Alcohol & Sport: The Impact on Performance

Consuming alcohol is a cultural norm in many countries, including the US and the UK, and is heavily connected to sport. Its a social activity, it's a means to relax, or for some a part of who they believe themselves to be. In many sports alcohol is so deeply entrenched in the culture that its hard to imagine what it would look like without that post race/competition drink or drinks.

I grew up in show jumping, competing professionally as a young rider, up to about aged 24. Drinking in the evening at the event bar was as much part of the sport as the actual competition and for many, including myself, this was often far too excess. I even had a coach who believed it helped! His belief was that before a big competition, a few drinks the night before would mean that I rode more off instinct and would be less inclined to over think. There would have been many, many other ways to have achieved this result.


So what's the problem, is there one? Well, the research says yes, although as you might expect how problematic it is depends of how much alcohol is consumed, how regularly and when. So here are just a couple of observations in regards to alcohol and sport:

  • For up to three days after alcohol is consumed, it can decrease our reaction time and balance, as well as decreasing stamina and our ability to generate power.

  • Alcohol negatively impacts sleep by reducing time spent in deep sleep, a double hit when we that sleep for recovery. Even one alcoholic drink can interfere with your sleep quality, which often has a domino effect. Poor sleep for most means you're less productive, less likely to workout/eat right/effectively manage stress etc.

  • A number of studies indicate that alcohol decreases production of serotonin, melatonin (a important hormone for sleep), and testosterone and human growth hormone (both important for fitness/muscle gains).

  • Alcohol increases the stress hormone cortisol which also a key player in sleep/wakefulness and when elevated causes a range of problems throughout the body.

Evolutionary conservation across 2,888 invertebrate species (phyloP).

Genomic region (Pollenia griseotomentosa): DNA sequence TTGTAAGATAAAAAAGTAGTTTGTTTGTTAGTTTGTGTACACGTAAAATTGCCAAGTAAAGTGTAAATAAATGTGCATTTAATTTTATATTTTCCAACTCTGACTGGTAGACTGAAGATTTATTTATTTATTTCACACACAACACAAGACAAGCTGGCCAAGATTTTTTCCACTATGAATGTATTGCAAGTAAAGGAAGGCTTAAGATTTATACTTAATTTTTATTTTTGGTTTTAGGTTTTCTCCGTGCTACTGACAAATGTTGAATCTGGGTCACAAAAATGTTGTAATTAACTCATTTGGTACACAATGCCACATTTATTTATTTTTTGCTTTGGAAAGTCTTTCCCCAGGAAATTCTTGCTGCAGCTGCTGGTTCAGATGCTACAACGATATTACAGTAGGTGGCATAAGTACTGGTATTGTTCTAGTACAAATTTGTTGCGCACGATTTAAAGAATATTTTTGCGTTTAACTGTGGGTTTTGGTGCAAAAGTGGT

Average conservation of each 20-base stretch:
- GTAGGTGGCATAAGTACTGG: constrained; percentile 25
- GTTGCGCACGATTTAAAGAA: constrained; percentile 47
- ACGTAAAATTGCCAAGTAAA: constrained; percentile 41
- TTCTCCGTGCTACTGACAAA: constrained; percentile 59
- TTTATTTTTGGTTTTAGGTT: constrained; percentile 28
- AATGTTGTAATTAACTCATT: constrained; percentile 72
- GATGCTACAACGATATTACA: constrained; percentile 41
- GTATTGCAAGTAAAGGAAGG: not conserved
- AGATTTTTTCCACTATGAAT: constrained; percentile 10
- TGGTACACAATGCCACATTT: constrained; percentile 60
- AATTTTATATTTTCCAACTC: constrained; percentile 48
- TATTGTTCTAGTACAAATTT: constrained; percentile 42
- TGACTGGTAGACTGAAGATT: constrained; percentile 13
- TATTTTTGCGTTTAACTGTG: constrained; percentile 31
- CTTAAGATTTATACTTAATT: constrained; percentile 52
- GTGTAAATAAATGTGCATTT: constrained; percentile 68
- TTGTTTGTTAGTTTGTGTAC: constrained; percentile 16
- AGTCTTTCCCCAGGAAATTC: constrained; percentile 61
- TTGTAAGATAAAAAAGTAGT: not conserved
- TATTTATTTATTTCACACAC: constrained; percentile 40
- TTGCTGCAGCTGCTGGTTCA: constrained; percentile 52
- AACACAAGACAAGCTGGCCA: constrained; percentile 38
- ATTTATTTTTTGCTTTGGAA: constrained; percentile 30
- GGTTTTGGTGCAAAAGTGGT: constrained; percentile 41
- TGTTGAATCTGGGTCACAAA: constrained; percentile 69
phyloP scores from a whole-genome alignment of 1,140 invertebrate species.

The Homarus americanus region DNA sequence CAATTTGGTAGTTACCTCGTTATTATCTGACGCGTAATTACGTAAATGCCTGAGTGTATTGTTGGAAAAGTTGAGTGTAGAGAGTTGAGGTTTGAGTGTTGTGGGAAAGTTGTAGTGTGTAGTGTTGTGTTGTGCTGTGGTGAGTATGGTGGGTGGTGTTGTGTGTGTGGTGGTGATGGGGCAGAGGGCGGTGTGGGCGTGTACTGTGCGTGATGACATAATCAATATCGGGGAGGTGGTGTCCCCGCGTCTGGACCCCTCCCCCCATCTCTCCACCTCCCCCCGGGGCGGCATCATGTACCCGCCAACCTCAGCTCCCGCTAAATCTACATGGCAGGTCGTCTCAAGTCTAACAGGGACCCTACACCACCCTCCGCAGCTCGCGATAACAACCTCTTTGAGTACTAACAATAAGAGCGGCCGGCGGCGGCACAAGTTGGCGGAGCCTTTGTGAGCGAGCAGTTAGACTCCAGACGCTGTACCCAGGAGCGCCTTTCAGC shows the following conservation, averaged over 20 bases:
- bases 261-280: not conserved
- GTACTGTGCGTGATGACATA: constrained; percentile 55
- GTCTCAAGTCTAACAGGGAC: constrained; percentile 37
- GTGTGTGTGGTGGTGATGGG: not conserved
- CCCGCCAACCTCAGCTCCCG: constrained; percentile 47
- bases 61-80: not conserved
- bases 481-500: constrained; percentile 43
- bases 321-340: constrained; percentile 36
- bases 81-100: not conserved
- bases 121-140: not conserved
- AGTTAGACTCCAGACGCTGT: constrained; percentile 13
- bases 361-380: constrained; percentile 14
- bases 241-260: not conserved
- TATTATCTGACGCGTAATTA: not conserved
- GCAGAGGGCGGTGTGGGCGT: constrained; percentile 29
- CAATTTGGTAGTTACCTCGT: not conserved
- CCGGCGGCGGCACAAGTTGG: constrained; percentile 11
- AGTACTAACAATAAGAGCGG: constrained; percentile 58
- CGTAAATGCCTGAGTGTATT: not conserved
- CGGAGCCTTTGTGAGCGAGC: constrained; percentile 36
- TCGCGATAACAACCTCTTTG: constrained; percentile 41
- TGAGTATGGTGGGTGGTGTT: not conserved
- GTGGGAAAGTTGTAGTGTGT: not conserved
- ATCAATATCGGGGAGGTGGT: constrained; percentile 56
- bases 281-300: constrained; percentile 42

• Recovery from exercise is slowed when alcohol is consumed. Alcohol consumption decreases our muscles ability to use glucose and amino acids. That means it negatively impacts the energy supply to muscles during exercise.

Here's the important take away - Its not an all or nothing! While some people may feel that alcohol simply brings no good to their lives, other may find it to be something they wouldn't want to live without. But just decreasing your alcohol consumption can make you a faster athlete.


References

Barnes, M. J., Mündel, T., & Stannard, S. R. (2010). Post-exercise alcohol ingestion exacerbates eccentric-exercise induced losses in performance.European journal of applied physiology,108(5), 1009–1014. https://doi.org/10.1007/s00421-009-1311-3

El-Sayed, M. S., Ali, N., & El-Sayed Ali, Z. (2005). Interaction between alcohol and exercise: physiological and haematological implications. Sports medicine (Auckland, N.Z.), 35(3), 257–269. https://doi.org/10.2165/00007256-200535030-00005

Hong-Brown, L. Q., Frost, R. A., & Lang, C. H. (2001). Alcohol impairs protein synthesis and degradation in cultured skeletal muscle cells.Alcoholism, clinical and experimental research,25(9), 1373–1382.

Shirreffs, S. M., & Maughan, R. J. (2006). The effect of alcohol on athletic performance.Current sports medicine reports,5(4), 192–196. https://doi.org/10.1097/01.csmr.0000306506.55858.e5